Over the past few years while writing this blog, I’ve received quite a few emails and comments, asking where I shop here in the city. I always try and tag the shop or the store when I’m there. Not only for the simple fact that it makes it easier to trace back “where I was when,” but also to help bring some attention to these shops as well. Many of them don’t need it. But, most of them will appreciate it. As I know you all appreciate knowing great places to shop when visiting the city.
When taking a break from this blog a few weeks back, I thought about a way to display some of my favorites via a new series. Store Stories will be a running collaboration series highlighting some of the most beautiful, well designed, and well stocked local stores here in NYC. I am thankful that a lot of the shop owners are friends, some locals, some strangers, and all of them are just really good people. It’s really important to me.
I met Aurora, the creative director of Brother Vellies a few months back at a dinner with a few other new friends. We sat next to each other and chatted a bit. She was warm, beautiful, and she oozed creativity and passion. She’s one of those girls that you just want to hang with. We connected on so many levels, and I’m so happy to have her shop as the first one featured!
What made you choose to open up shop in South Street Seaport?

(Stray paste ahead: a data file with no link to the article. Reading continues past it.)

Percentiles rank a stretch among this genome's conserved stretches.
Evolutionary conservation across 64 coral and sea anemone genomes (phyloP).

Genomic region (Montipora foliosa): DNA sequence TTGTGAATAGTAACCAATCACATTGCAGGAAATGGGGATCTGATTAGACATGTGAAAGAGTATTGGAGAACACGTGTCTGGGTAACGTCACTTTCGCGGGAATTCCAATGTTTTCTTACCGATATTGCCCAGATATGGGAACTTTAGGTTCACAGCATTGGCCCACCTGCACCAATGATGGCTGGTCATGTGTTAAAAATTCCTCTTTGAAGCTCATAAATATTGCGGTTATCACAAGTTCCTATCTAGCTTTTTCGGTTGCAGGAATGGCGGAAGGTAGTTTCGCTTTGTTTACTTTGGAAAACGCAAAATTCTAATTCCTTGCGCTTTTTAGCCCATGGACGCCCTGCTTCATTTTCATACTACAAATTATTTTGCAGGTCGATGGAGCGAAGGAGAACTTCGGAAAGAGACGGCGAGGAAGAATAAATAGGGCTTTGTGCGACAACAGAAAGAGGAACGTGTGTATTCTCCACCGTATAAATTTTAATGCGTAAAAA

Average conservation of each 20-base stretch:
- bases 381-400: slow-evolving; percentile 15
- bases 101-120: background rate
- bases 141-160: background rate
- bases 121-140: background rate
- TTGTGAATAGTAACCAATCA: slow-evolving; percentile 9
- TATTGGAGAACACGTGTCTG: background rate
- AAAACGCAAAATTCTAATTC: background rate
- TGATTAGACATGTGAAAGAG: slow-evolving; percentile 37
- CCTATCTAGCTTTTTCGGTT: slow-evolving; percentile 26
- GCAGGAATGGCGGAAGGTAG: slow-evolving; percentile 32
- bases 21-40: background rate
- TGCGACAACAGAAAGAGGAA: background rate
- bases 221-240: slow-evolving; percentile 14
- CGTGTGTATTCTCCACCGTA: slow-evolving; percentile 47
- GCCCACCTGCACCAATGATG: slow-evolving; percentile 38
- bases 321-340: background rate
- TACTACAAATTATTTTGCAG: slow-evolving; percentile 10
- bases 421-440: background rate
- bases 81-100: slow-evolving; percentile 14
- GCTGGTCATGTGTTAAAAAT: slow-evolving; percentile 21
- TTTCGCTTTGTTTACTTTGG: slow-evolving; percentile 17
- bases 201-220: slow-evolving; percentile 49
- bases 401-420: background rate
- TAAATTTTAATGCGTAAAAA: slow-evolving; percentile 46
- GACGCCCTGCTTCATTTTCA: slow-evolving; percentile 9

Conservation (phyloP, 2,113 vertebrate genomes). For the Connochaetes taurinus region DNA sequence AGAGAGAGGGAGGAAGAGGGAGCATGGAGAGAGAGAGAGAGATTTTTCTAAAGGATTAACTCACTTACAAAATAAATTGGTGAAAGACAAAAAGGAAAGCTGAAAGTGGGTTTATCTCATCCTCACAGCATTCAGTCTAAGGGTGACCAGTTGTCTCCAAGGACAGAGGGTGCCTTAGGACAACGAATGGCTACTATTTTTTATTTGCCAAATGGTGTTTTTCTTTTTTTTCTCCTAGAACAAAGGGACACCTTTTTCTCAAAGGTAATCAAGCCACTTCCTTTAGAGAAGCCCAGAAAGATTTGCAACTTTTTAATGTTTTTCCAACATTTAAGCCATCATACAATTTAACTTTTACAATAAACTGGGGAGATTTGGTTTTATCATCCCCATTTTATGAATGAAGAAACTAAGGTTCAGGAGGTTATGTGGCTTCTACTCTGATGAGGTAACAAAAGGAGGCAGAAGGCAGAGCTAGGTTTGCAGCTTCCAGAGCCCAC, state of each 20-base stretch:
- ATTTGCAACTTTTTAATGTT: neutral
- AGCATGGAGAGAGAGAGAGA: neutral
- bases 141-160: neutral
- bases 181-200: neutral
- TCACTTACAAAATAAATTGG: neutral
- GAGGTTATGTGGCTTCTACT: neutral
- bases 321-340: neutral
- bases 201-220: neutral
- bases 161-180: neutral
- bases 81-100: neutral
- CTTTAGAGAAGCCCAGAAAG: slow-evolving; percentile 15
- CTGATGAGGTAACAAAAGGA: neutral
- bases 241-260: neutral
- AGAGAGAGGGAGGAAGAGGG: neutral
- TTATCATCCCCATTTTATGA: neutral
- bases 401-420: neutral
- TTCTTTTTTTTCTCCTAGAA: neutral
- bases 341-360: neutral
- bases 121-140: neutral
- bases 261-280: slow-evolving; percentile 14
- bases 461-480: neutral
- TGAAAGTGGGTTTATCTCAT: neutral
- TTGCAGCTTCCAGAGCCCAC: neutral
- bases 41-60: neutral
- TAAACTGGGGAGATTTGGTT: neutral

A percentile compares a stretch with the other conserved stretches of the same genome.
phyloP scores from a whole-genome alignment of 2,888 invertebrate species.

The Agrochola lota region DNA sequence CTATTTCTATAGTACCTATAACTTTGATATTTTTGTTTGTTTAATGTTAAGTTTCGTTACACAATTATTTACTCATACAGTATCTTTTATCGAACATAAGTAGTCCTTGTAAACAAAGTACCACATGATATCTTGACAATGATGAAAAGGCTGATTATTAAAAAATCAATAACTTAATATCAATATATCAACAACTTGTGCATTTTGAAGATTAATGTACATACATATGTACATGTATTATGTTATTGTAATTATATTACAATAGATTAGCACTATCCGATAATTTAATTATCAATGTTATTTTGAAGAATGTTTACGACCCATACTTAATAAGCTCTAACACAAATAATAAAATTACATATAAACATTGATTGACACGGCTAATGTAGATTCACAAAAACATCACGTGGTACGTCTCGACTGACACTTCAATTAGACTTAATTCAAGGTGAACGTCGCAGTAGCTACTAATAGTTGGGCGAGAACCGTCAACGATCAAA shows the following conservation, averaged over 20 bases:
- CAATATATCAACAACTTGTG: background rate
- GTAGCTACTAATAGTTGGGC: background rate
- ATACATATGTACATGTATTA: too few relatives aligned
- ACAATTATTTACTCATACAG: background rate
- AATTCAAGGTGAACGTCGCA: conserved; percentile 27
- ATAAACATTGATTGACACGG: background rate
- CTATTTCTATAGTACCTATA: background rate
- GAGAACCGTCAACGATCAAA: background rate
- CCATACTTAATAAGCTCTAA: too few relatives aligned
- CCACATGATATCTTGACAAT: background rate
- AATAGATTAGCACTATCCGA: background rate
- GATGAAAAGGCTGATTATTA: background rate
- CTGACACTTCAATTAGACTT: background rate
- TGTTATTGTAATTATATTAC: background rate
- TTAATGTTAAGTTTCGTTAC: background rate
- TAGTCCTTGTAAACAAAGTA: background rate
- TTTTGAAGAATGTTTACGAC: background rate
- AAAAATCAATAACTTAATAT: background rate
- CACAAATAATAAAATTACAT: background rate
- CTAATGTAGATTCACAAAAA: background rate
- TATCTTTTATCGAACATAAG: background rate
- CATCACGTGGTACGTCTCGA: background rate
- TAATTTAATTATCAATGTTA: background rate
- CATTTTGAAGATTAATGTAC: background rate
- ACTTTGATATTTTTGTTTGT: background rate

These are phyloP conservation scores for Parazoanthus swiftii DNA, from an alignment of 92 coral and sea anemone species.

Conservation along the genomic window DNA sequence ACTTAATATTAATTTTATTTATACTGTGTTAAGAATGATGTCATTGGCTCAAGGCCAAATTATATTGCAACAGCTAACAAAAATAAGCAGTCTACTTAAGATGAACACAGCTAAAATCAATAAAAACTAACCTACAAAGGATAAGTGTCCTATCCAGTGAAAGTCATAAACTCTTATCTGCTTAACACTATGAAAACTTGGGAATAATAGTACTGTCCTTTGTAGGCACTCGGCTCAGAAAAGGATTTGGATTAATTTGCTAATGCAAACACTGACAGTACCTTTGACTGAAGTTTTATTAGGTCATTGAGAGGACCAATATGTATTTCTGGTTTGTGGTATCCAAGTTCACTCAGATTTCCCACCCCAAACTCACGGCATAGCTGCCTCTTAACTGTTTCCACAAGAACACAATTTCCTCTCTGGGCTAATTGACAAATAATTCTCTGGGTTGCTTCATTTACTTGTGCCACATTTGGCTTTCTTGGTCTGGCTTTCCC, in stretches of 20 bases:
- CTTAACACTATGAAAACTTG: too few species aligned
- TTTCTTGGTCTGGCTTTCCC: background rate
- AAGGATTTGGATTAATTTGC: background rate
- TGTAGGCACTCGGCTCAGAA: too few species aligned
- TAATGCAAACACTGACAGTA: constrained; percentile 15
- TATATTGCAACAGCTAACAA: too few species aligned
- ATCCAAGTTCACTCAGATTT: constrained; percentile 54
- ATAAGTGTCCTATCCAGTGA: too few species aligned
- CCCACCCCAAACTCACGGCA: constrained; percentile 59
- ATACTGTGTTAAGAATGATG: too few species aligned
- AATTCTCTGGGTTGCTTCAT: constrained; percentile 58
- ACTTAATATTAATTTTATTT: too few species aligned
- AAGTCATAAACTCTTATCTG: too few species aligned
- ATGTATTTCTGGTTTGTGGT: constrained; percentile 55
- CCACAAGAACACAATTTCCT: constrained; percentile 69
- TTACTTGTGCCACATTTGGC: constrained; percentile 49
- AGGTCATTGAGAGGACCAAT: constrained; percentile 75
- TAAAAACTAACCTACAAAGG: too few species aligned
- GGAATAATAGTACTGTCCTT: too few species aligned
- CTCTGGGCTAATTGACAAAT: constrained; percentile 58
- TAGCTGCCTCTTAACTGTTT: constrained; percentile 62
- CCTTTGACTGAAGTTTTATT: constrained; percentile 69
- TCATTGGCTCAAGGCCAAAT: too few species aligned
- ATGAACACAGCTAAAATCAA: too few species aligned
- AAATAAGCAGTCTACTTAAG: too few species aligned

AJ-I’m really big on neighborhoods and communities, that vibe is definitely alive here. All of the shop owners know each other and check in on each other all the time. Judith from Whisper Editions has become one of my favorite people!
It kind of feels like home in here. What inspired the design? And what’s your favorite part about the space? AJ-I felt compelled to create a space that felt like my own home, I’ve always been a big vintage, antique and textile junkie, so you’ll feel that energy in here for sure. I’m excited to continually build on the space, we have artisans in Kenya right now working on different things for the store. Which is also amazing because I get the opportunity to work with people outside of shoemaking. Carpenters, carvers, weavers, etc.
I’ve heard having a storefront in New York City is very difficult, what has it taught you so far? AJ- That good help is hard to find!! I am now officially, perpetually, hiring.
It almost feels like a secret village over here, what’s your favorite part about the area? AJ- The Seaport has really embraced us. There is an amazing mix of locals and tourists and there are some fantastic restaurants. We definitely feel at home. They just put up a greenhouse with amazing coffee and donuts and I feel like its now my second office. There is always something new and fun happening here! –